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Doctors in Indian city initiate updating of digital map to provide medical aid during emergencies

Vadodara, Gujarat, India, 20 November 2006 – Every new society, new apartment or road that is mushrooming in the expanding city of Vadodara in the western state of Gujarat now finds its precise location in a digital map that is being updated each month.

The Vadodara-based Emergency Medical Services (EMS) Council, a network of medical emergency and city hospitals, in an effort to cut down the time taken during a rescue operation, has initiated digital mapping of the city, and is constantly updating it, so as to give precise locations to ambulances which rush to pick up patients/victims in the shortest possible time.

The EMS Council has appointed a team to monitor changes in the city and make necessary alterations in the map every month. In place of the traditional method of locating a city address and the accompanying lapse of time likely, a constantly updated digital map is now coming to the aid of ambulance drivers, directing them to take precise turns, and informing them about every small lane and landmark.

The people manning the EMS Council control room refer to the digital map as soon as they receive an emergency call, and convey directions to get to the address to ambulance drivers equipped with wireless sets.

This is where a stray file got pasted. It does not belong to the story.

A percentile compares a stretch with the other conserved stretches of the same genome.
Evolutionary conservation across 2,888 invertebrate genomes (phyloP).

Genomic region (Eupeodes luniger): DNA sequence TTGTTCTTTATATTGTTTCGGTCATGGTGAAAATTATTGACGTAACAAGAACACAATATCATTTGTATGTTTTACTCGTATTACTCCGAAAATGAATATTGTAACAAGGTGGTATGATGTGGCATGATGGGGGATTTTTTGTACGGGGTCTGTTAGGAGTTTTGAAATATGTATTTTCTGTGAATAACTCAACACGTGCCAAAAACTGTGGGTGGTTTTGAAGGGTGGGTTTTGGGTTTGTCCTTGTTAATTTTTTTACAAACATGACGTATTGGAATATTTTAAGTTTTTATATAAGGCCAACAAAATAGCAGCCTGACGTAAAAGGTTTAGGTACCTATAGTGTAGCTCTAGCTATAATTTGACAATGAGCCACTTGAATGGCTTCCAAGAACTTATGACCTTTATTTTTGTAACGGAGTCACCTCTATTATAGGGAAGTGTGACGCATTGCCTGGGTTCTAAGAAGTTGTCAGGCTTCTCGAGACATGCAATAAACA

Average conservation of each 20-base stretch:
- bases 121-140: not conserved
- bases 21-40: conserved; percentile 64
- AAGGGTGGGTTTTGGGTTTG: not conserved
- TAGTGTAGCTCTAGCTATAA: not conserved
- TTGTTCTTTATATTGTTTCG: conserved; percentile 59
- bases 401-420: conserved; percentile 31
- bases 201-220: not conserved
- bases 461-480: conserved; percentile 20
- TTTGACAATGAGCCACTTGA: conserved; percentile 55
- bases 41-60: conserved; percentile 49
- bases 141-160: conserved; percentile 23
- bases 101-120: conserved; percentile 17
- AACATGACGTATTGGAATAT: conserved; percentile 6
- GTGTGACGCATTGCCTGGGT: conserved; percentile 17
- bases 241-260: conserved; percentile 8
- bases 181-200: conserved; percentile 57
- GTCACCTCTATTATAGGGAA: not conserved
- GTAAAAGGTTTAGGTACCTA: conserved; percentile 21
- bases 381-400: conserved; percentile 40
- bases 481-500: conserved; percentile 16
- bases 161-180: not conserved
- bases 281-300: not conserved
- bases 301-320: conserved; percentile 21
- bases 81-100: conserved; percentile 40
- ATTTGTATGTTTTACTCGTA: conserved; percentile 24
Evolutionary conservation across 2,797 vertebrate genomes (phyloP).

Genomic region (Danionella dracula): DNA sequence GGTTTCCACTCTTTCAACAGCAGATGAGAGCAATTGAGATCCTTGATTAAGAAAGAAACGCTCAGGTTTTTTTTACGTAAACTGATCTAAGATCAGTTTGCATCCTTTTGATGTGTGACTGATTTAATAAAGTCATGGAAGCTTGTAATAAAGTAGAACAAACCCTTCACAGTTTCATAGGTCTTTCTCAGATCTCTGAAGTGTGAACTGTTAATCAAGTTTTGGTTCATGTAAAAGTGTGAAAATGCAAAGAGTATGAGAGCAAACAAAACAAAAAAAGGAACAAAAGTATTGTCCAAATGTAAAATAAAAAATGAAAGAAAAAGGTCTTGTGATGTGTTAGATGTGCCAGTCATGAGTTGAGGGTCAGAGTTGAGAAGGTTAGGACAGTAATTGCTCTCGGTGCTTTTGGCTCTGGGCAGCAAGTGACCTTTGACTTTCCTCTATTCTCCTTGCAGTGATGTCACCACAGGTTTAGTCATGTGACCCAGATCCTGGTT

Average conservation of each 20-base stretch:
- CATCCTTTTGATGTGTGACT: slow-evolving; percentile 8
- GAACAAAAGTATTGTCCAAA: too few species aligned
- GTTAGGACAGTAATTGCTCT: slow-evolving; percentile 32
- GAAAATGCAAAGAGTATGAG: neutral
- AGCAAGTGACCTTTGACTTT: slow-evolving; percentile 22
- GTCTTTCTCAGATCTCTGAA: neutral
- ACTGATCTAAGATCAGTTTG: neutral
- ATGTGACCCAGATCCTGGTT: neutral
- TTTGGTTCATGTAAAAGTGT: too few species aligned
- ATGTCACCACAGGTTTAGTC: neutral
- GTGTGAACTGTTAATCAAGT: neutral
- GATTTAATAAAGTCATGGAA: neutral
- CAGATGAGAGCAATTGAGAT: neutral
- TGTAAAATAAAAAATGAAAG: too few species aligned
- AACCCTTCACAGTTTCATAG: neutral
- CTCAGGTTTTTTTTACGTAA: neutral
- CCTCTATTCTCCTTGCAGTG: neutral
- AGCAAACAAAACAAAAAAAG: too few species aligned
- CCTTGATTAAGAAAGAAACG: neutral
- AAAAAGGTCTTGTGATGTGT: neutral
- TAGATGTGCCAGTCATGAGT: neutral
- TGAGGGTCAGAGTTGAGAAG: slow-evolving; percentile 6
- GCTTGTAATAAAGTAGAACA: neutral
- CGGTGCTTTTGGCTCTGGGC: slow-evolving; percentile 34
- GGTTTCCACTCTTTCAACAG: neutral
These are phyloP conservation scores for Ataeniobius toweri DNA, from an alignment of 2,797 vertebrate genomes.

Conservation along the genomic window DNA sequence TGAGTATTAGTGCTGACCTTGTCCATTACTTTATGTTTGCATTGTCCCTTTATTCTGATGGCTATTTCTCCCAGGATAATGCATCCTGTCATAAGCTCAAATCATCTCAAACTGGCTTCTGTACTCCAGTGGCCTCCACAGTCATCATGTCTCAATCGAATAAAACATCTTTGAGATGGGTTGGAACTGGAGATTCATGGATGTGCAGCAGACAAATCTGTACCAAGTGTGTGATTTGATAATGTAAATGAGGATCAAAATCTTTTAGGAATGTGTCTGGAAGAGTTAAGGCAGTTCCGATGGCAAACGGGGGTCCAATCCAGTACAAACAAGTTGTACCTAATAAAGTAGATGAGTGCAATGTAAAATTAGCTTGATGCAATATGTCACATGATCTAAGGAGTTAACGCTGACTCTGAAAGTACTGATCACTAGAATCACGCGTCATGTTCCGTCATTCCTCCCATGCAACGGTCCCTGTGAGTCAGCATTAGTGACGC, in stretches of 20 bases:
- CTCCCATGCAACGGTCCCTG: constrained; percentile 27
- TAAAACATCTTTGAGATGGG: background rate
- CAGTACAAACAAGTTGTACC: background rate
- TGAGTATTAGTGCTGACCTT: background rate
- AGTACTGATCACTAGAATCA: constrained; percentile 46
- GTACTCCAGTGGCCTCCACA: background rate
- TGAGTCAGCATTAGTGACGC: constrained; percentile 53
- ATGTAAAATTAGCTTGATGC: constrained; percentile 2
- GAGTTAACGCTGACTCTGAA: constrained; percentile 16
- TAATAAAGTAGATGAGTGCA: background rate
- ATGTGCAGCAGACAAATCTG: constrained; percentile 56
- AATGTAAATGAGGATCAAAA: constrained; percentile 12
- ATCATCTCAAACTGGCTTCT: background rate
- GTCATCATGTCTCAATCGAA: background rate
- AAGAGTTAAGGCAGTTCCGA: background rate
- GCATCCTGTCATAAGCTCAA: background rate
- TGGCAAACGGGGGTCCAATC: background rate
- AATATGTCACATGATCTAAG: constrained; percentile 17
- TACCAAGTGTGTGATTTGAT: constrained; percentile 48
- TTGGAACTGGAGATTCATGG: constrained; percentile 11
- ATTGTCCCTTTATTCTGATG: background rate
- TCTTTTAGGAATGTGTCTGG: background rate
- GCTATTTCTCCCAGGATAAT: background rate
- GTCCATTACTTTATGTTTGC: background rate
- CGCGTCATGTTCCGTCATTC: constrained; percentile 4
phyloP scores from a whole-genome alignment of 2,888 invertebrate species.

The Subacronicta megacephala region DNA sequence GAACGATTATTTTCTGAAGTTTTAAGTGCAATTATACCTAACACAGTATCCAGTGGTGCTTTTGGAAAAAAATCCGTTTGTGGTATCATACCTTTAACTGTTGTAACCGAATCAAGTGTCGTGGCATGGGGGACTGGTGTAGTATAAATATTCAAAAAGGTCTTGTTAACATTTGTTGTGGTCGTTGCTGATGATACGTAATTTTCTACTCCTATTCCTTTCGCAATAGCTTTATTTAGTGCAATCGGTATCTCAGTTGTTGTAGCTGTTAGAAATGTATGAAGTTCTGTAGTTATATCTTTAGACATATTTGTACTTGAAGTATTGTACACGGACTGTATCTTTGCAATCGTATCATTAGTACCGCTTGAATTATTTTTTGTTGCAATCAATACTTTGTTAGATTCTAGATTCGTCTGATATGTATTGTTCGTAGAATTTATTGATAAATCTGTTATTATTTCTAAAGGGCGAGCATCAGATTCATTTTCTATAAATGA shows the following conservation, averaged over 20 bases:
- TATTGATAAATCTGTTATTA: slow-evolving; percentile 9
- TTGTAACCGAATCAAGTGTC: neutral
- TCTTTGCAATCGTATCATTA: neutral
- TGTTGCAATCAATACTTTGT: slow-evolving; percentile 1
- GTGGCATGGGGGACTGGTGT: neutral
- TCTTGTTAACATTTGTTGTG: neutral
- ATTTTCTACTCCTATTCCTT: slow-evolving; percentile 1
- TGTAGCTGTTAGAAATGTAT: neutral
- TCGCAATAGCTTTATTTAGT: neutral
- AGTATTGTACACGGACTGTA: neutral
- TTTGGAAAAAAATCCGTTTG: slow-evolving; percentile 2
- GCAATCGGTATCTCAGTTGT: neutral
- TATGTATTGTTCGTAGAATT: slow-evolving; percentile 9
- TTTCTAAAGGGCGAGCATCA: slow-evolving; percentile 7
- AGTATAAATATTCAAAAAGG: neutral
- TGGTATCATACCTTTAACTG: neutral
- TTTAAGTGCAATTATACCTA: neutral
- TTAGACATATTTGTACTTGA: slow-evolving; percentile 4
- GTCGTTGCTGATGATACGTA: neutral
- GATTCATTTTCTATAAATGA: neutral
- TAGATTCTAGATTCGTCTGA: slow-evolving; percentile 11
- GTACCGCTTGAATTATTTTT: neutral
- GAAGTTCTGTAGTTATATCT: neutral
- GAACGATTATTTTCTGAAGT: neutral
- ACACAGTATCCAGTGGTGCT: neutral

The result: a year after the experiment, of the 67 calls the EMS Council received, 38 could be reached in record time due to the precise directions thanks to the digital map.

Digital mapping of the city was solely conceptualised by an EMS Council team and manual work of locating precise addresses was done by staff members of the EMS Council, followed by graphic digital imaging using Autocad software.

Though digital maps are available in state government organisations, these are generally confidential, said EMS officials. One reason why they came up with their own map, instead of relying on the Google Earth version of the same. ‘‘Vadodara’s map may be acessible on Google but it is very complicated and also not updated,’’ said Dr Subroto Das, member secretary, EMS Council, Vadodara.

To keep the map updated, the EMS Council has employed staffers who keep updating city details to makes changes in the map if needed, Dr Das added. The council employed more than 12 cyclists and scooterists to go around the city and locate every new society or landmark which had come up recently.

The digital map of Vadodara is segmented into 29 zones. When an emergency call is received, the information about the location is availed by clicking on the specified area on the computer screen. ‘‘It is important to upgrade the map every month to provide quick medical services for emergencies,’’ Dr Das said.

When the EMS Council control room receives an emergency call, the staff on duty get in touch with the nine (public and private) hospitals which have a tie-up with the council. After an ambulance from the hospital closest to the specified address sets out for the spot, the EMS council staff inform the other hospitals not to send their amblances.

‘‘Earlier, just used to dump a person who needed medical attention into an autorickshaw or any other vehicle available. Our aim is to provide quick medical services with paramedical staff,’’ said Sushmita Das, secretary of Lifeline Foundation for the EMS Council, Vadodara.